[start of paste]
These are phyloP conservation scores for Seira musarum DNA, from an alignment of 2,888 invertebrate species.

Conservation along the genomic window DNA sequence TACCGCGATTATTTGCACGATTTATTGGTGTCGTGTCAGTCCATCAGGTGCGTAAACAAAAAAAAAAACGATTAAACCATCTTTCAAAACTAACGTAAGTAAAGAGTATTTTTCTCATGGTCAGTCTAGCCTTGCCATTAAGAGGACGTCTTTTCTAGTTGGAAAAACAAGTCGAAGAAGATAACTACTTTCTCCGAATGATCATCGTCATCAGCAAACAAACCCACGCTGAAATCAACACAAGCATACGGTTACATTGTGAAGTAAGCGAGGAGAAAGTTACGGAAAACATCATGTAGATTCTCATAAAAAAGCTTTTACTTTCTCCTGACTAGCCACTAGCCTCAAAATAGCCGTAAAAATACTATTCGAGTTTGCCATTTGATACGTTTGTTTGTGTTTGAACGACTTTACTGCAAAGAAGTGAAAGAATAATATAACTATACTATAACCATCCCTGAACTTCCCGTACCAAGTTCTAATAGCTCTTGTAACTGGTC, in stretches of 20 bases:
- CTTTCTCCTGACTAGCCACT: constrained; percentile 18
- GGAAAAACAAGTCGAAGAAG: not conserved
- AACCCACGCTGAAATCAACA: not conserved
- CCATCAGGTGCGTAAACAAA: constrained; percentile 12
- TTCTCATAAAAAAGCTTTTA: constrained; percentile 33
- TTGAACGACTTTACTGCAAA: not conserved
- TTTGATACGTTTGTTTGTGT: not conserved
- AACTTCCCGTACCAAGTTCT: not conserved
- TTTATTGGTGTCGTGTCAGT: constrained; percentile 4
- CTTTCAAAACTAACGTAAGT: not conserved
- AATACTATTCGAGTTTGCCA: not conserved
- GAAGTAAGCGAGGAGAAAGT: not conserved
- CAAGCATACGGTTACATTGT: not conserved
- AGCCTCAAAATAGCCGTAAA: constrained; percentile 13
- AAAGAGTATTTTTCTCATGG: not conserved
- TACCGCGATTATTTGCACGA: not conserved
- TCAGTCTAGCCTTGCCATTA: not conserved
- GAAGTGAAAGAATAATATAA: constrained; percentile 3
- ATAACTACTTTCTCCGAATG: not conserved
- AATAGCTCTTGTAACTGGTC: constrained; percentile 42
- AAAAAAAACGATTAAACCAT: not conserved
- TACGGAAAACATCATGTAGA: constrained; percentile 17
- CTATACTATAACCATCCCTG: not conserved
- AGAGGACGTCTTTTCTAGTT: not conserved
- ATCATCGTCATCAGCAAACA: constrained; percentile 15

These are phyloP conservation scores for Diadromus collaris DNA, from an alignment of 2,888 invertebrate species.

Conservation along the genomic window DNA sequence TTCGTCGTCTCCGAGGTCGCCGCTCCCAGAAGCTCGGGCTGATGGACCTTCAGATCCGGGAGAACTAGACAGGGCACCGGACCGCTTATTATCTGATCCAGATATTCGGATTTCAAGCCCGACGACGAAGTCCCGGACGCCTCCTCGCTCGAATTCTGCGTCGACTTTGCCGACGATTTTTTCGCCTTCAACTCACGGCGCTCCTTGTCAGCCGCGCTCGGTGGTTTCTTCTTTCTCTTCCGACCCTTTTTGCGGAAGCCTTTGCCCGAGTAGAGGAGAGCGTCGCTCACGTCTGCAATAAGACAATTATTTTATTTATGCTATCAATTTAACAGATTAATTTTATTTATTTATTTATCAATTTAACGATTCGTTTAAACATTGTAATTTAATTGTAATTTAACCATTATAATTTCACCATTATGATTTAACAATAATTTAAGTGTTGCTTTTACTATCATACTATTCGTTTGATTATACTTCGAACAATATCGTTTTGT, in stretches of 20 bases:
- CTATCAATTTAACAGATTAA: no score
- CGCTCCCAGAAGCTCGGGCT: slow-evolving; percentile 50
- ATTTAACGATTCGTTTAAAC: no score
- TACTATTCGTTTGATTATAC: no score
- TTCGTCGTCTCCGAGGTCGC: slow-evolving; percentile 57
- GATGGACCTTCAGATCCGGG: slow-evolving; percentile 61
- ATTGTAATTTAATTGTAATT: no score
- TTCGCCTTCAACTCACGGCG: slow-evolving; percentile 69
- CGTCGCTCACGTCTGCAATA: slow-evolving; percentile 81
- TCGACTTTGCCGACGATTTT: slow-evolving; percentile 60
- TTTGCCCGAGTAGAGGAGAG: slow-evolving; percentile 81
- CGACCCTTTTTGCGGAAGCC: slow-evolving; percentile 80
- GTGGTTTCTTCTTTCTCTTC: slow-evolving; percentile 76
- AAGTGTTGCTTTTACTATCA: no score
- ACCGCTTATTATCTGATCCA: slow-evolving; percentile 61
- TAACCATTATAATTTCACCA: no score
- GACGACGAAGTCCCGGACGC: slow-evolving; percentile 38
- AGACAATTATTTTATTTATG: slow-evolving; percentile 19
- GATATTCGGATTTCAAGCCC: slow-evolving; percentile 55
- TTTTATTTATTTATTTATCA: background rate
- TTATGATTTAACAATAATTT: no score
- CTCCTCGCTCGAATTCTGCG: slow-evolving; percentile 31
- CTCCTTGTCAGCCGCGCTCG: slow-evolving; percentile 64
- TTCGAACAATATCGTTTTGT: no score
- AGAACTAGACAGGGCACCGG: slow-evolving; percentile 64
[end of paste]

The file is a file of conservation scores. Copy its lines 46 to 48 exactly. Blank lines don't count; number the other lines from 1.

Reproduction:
- GACGACGAAGTCCCGGACGC: slow-evolving; percentile 38
- AGACAATTATTTTATTTATG: slow-evolving; percentile 19
- GATATTCGGATTTCAAGCCC: slow-evolving; percentile 55